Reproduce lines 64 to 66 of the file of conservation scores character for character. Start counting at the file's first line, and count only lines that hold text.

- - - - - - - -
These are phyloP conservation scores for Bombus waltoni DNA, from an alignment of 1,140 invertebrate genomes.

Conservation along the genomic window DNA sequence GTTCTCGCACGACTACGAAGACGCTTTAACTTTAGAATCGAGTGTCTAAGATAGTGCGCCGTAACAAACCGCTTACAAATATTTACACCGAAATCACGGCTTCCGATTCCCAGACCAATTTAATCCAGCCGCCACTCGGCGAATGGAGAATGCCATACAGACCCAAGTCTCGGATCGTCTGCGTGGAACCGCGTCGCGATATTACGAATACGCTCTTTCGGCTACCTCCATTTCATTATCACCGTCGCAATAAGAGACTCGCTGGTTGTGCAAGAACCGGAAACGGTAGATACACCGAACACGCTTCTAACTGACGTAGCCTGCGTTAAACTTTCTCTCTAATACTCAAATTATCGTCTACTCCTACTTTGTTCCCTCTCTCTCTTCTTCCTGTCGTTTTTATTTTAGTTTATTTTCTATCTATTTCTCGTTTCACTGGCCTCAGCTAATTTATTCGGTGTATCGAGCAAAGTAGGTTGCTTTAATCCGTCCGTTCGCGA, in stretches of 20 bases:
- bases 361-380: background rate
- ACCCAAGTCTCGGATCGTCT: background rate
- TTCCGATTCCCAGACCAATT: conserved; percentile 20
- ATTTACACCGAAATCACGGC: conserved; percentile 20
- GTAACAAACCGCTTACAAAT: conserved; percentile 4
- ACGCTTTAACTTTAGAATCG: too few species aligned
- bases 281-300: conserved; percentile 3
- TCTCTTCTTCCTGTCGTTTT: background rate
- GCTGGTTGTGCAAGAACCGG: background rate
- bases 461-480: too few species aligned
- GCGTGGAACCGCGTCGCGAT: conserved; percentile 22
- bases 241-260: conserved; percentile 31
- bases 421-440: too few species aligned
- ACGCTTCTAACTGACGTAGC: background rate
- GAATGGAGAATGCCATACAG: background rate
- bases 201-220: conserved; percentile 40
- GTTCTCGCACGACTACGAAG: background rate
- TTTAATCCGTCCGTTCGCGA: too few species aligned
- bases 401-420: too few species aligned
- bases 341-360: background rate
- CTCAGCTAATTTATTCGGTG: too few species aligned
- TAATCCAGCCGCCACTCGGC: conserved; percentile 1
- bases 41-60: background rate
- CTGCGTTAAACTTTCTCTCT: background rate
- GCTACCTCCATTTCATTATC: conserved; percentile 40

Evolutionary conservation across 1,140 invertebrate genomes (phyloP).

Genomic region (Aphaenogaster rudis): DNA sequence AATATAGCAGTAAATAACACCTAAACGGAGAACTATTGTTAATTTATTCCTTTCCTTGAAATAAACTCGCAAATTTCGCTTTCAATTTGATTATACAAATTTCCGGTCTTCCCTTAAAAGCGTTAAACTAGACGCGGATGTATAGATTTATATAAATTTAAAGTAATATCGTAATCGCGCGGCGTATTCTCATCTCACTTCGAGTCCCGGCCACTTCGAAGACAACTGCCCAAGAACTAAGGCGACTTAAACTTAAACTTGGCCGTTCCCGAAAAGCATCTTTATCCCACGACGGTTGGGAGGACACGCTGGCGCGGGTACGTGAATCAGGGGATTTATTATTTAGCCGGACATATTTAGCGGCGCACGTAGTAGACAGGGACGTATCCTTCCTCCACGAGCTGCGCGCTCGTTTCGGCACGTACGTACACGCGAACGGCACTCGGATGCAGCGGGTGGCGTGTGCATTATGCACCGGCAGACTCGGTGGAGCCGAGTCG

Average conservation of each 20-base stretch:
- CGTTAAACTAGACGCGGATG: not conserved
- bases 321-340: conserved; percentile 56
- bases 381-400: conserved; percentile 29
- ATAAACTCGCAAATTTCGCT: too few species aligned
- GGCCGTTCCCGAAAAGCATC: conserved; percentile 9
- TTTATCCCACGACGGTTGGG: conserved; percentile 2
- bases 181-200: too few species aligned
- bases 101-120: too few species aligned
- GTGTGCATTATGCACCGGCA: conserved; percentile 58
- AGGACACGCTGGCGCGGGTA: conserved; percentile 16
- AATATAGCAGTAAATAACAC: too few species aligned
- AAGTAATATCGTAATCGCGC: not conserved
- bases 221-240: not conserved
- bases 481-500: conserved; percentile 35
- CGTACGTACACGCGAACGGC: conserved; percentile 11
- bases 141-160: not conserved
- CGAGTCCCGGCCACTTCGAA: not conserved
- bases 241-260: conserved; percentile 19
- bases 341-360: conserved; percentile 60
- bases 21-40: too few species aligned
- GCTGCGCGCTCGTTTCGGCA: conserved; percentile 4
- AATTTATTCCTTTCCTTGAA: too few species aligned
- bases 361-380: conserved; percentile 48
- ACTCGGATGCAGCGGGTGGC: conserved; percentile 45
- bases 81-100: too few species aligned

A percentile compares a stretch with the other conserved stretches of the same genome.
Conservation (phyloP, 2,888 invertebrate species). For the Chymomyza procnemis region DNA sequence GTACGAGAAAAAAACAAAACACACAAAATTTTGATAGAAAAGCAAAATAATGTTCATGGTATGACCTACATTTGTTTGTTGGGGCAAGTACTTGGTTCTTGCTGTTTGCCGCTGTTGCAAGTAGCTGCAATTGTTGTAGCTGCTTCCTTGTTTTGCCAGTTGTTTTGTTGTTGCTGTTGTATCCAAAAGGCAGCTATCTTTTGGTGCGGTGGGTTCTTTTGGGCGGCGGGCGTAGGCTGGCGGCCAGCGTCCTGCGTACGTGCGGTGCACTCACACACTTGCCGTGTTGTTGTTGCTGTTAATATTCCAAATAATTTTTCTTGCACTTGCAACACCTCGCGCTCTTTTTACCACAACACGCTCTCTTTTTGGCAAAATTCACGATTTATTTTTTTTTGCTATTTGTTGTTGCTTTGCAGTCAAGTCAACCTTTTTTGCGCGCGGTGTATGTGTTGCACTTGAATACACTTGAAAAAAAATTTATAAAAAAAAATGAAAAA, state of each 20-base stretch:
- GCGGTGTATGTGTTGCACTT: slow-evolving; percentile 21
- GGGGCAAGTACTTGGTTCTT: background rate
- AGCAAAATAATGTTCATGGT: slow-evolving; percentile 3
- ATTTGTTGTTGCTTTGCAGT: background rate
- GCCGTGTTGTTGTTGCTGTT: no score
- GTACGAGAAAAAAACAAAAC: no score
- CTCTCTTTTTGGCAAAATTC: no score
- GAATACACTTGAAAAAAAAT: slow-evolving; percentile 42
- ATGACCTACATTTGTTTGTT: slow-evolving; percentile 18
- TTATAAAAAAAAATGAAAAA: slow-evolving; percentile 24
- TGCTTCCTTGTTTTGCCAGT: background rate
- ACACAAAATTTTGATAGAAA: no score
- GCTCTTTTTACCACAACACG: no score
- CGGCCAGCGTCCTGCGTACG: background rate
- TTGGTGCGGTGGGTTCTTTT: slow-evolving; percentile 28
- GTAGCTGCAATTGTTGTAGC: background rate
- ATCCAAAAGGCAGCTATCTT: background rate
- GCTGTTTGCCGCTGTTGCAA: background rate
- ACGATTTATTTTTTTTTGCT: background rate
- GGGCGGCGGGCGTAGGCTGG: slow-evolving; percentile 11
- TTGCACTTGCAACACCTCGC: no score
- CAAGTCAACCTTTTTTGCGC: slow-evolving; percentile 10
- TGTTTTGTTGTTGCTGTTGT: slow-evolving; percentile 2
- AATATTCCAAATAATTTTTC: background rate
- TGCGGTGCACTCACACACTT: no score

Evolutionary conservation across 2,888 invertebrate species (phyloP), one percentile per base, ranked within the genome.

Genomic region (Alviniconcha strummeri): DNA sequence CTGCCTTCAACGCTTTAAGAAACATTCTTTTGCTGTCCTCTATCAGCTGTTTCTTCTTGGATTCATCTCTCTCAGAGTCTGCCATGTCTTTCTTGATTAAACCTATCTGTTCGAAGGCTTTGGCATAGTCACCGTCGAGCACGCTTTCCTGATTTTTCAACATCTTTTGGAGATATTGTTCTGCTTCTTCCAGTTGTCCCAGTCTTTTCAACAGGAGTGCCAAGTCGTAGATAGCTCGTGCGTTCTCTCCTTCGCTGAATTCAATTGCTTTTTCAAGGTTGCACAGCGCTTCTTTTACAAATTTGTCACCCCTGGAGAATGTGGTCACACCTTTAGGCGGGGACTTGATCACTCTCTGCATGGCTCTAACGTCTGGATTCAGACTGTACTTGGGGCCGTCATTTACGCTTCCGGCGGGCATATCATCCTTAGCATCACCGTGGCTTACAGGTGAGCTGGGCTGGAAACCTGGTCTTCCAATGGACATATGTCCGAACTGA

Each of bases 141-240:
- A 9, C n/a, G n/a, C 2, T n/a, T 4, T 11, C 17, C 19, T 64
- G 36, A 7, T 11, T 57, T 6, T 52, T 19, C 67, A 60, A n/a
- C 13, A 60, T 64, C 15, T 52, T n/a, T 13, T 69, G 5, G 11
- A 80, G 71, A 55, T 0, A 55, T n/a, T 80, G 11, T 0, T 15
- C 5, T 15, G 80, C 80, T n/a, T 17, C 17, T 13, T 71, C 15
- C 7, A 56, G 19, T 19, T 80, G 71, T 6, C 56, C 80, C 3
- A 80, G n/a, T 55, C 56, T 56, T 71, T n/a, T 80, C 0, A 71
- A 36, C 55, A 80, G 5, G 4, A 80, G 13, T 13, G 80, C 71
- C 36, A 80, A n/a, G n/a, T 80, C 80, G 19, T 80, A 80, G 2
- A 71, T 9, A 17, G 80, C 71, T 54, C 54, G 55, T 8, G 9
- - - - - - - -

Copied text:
- CTCTCTTTTTGGCAAAATTC: no score
- GAATACACTTGAAAAAAAAT: slow-evolving; percentile 42
- ATGACCTACATTTGTTTGTT: slow-evolving; percentile 18